Massive Software was tapped by Rhythm & Hues to create lifelike CG animals for Universal's EVAN ALMIGHTY. These included large establishing shots of hundreds of animals paired two-by-two as described in the biblical story of Noah's Ark.
The movie features a number of shots that set the scale in terms of the quantity of animals that are wrangled to board the ark. These shots were captured with several real animals on set, but not nearly as many as would be required in the final image sequences. Mark Welser, Massive supervisor at Rhythm & Hues (R&H) oversaw the creation of thousands of creatures, each milling about with behaviors appropriate to its respective species.
"We were able to populate scenes both in and outside of the ark, and fill in terrain with animals that are indistinguishable from hero characters and live animals shot on bluescreen," explained Welser. "Massive has terrain adaptation and the ability to command navigation so that we could steer the creatures where we needed them to go, and deliver the diversity of actions for the various types of species we needed to create."
Two hundred and sixty-nine different types of unique animals were built into the Massive library set up for this project. Everything ranging from rabbits, badgers and skunks to elephants and giraffes were animated in Massive.
"The tricky part of this assignment was that we needed large numbers of animals to move about randomly, coupled with having to place a number of those animals matched in slightly varied pairs of two male and female as told in the biblical story and as specified by the director. So we had to limit some of the randomness in character placement in order to get animals paired up with others that had similar geometry, and Massive offers the built-in flexibility to handle these types of complex parameters."
Rhythm & Hues had a team of two artists to complete the Massive shots in just over five months. They built 24 agents and applied the agents to groupings of anywhere from 2-to-53 different types of animals based on similarities in their overall geometry and movement. Some shots featured up to 3,800 animals as individually driven Massive agents. These shots ranged from placement of a handful of creatures in the background to shots that were entirely populated by Massive animals, with several of them appearing very close to the camera.
In addition to having 269 different types of animals, Rhythm & Hues had to represent male and female versions of each, which entailed scale offsets, texture variations and other physical differentiators such as antlers. The scale offsets, texture variations, antlers and such were also needed to distinguish the animal varieties within the 24 agent groups. Because of this, the team also relied on Massive's ability to add procedural animation on top of an agent to maximize the variations they could get from each of the 24 agent performances, considering they had to represent 269 pairs of unique animals.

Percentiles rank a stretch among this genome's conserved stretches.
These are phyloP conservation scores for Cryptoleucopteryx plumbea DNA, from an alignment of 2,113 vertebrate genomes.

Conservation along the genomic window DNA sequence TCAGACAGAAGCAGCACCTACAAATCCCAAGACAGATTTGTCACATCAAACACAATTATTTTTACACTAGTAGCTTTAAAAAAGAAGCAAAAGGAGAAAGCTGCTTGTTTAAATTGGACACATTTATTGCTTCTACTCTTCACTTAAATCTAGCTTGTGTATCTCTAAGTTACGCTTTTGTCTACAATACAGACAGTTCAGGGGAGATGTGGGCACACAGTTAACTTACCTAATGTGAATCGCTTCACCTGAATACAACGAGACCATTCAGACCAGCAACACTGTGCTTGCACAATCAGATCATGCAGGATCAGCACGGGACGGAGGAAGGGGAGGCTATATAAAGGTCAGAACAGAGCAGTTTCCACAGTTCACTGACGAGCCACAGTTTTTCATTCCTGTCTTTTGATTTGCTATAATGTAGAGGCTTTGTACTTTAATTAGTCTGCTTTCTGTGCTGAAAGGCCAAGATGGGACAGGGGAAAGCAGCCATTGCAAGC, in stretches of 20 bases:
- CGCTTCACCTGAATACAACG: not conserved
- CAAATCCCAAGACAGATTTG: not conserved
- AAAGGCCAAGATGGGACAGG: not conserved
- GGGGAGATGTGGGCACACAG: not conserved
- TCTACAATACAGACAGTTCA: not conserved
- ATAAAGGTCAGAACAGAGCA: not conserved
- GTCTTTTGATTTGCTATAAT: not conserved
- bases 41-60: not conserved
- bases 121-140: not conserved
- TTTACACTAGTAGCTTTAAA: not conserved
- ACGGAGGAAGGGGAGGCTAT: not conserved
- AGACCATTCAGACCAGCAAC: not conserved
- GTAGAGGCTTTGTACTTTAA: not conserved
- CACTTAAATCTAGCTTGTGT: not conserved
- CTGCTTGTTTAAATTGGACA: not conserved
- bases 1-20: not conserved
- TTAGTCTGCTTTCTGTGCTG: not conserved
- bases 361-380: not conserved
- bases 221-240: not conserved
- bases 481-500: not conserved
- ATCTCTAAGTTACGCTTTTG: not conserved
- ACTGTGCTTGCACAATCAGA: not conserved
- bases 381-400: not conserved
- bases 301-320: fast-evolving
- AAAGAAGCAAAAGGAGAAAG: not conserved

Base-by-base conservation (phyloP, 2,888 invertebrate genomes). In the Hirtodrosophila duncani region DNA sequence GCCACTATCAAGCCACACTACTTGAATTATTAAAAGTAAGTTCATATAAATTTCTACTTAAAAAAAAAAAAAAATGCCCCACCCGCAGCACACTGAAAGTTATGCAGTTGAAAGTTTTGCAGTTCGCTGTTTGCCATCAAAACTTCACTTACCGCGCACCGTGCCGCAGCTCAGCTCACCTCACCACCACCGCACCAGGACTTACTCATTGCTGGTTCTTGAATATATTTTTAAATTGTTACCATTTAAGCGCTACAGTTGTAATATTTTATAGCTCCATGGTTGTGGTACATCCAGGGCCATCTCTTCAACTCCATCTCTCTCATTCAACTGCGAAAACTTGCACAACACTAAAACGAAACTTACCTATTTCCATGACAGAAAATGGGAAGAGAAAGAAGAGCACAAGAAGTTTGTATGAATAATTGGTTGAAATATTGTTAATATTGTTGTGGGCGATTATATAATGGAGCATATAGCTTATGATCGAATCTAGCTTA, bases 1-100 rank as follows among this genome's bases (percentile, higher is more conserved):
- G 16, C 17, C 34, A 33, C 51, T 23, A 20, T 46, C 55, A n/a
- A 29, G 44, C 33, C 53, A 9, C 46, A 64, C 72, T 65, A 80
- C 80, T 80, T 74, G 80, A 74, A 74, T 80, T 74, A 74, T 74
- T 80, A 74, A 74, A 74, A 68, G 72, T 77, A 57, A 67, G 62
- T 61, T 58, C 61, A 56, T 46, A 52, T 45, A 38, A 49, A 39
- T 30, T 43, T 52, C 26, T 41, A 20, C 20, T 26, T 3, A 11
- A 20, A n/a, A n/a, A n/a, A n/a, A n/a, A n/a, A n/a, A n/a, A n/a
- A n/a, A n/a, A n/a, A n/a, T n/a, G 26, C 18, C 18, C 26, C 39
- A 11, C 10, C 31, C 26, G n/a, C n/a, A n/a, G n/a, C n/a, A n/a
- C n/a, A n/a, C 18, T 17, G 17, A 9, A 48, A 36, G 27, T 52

While the Rhythm & Hues team had five months to complete these shots, it was accommodating test screenings early on. As a result, the team had to be able to put animals into shots quickly so that even before agents were completed, they had to be prepared to assemble shots. Massive was ideal for this production scenario, because the team could easily build a working locomotion agent and then come in at a later date and replace it with a more polished, more sophisticated version of the agent after the fact. "A huge benefit with Massive is the flexibility of being able to swap in new agents for old ones, and also the openness of the application in terms of being able to text edit CDL files and call sheets," said Welser.
"Massive is very tightly integrated into our pipeline, and we've used it on many projects for everything from building and populating crowds to snakes, soldiers, firing shots and more. Massive offers the flexibility to tackle seemingly impossible shots with high levels of control, yet still delivers the real-world random behaviors the software is known for. There's no other way we could have gotten these shots done in the given timeframe and at the quality level without Massive," Welser concluded.
New Zealand-based Massive Software (www.massivesoftware.com) is the leading creator of artificial intelligence-based 3D animation systems. Massive was founded when Stephen Regelous programmed a unique piece of software for director Peter Jackson to make creation of complicated visual effects scenes involving hundreds of thousands of digital characters a practical reality. Regelous garnered a Scientific and Engineering Award from the Academy of Motion Picture Arts and Sciences in 2004.